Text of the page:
The Trump White House will celebrate Black History Month. Here's what to expect.

AP

The White House, currently the residence of President Donald J. Trump, will celebrate Black History Month in February, press secretary Sean Spicer has announced.

"The White House is excited to host a series of events, this month, in recognition of [Black History Month]," Spicer said during Tuesday's White House press briefing.

Events will include the U.S. Postal Service's dedication of a "forever" stamp for civil rights icon Dorothy Height, whom Spicer noted was the leader of the National Council of Negro Women and "a true pioneer in the civil rights movement."

During the briefing, Spicer did not elaborate on the full scope of the White House's Black History Month program.

Donald Trump meets with African-American business and civil leaders during his presidential campaign in 2016.  Evan Vucci/AP

Celebration of Black History Month has been a tradition at the White House for at least the last three presidential administrations. Former President Barack Obama and first lady Michelle Obama hosted a variety of events over their eight years in the White House, including a program that honored the women of the civil rights movement in 2015. Former President George W. Bush featured rhythm and blues legends The Temptations, during a 2008 Black History Month reception attended by the leaders of the NAACP and Rev. Al Sharpton. Former President Bill Clinton issued a proclamation acknowledging the work of poet Paul Laurence Dunbar, abolitionist Sojourner Truth, civil rights leaderJohn Lewis and several others.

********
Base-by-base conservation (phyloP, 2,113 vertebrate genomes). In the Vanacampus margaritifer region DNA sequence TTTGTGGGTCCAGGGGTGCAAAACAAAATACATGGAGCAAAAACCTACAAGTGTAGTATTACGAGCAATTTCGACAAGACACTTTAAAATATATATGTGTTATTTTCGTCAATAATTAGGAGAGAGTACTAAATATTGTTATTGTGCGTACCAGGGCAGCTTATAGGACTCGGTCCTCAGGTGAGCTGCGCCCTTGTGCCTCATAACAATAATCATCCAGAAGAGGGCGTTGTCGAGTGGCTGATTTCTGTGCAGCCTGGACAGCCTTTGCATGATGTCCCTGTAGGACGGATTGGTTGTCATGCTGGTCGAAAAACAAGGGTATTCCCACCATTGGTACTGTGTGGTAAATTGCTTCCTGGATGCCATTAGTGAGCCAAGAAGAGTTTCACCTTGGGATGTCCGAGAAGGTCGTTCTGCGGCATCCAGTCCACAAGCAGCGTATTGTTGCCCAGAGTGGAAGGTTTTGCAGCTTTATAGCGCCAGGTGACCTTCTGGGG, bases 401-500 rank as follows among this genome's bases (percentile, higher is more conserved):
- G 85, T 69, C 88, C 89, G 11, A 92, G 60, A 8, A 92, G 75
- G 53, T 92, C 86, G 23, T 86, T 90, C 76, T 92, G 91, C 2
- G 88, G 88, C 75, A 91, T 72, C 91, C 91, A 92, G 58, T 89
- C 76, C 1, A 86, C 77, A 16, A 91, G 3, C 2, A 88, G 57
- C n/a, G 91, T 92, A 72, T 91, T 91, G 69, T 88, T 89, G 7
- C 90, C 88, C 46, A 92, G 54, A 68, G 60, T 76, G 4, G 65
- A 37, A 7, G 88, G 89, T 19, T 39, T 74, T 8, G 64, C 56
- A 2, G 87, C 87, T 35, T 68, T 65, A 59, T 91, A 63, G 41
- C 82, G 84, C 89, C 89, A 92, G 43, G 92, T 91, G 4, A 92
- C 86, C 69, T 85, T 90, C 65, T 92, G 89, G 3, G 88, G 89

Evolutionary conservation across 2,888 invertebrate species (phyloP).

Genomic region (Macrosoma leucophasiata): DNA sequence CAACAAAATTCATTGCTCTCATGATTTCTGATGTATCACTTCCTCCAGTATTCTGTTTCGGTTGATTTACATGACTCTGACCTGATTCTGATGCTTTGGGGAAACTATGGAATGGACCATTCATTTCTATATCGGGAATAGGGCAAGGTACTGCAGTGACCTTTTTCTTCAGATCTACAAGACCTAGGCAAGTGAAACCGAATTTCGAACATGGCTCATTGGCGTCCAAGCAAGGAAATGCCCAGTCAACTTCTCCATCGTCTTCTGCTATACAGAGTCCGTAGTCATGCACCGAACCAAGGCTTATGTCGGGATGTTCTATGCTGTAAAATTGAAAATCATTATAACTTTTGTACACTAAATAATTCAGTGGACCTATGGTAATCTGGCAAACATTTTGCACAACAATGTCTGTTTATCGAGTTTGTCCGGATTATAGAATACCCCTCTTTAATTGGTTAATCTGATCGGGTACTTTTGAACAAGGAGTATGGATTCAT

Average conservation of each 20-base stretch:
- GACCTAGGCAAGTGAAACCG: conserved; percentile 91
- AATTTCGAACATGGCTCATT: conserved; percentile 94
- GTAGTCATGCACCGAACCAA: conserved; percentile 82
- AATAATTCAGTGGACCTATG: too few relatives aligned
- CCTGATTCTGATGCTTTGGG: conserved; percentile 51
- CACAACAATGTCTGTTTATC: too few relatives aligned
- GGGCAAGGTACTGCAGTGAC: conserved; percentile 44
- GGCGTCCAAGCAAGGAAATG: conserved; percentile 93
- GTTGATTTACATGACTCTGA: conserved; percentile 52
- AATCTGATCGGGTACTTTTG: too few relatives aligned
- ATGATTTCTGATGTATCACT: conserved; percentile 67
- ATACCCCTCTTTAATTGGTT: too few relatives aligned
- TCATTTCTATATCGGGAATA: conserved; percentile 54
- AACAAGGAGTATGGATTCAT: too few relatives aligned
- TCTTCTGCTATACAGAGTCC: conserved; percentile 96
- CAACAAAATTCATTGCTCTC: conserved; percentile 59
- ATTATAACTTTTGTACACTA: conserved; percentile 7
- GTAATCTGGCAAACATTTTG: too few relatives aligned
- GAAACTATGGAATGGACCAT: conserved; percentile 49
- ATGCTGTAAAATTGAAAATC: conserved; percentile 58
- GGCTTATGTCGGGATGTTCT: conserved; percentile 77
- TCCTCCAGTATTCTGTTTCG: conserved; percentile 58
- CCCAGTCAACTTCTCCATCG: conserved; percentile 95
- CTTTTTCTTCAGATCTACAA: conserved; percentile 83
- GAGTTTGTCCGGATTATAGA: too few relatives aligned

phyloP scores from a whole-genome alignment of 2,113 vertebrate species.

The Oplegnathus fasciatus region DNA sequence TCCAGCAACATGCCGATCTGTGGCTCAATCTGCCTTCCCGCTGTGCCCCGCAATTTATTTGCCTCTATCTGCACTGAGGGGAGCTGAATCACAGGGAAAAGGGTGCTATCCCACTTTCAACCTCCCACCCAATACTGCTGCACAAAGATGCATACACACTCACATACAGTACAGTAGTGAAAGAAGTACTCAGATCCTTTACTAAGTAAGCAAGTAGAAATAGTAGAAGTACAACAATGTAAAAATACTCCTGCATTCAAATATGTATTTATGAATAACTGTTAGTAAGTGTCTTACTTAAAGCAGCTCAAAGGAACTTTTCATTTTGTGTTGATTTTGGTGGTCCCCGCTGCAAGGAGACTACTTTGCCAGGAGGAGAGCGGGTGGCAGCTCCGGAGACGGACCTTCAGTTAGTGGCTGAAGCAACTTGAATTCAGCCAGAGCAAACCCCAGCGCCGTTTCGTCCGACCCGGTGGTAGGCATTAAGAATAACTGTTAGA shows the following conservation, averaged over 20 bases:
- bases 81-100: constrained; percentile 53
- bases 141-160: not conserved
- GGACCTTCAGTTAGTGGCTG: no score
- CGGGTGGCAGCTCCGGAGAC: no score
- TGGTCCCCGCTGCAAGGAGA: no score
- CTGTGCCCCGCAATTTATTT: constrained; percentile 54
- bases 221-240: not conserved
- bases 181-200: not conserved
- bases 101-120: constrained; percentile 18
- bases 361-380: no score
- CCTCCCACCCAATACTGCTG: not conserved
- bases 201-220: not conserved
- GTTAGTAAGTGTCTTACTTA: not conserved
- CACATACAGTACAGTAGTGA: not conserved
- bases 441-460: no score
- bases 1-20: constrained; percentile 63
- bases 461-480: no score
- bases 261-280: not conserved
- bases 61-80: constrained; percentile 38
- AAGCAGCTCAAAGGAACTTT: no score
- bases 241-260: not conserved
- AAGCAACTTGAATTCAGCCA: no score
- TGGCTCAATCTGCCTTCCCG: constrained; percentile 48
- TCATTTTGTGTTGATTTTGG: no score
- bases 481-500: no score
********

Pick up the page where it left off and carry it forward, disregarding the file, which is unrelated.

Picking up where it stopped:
Trump has pledged to be a leader who served all Americans, but has alienated many African-Americans with "law and order" rhetoric, painting black communities with a broad brush. Just days before his inauguration, Trump tweeted that civil rights icon Rep. John Lewis, D-Ga., was "all talk" and "no action," in retaliation of the Georgia congressman calling him an illegitimate president and announcing plans to skip the inaugural ceremony.

Lewis was badly beaten by police in 1965 during the historic civil rights march in Selma, Alabama, in pursuit of anti-discriminatory voting rights legislation in the U.S.

Omarosa Manigualt, left, is pictured at Trump Tower with former professional football players Jim Brown and Ray Lewis, center.  Drew Angerer/Getty Images

It's not clear who is coordinating Black History Month events for the Trump White House. Omarosa Manigault, of NBC's The Apprentice fame, was Trump's director of African-American outreach during his presidential campaign.

In November, Manigault was elevated to the role of assistant to the president and director of communications for the Office of Public Liaison, according to USA Today. She has been pictured at Trump Tower in New York City, appearing to facilitate the president's meetings with football legend and civil rights activist Jim Brown and comedian Steve Harvey.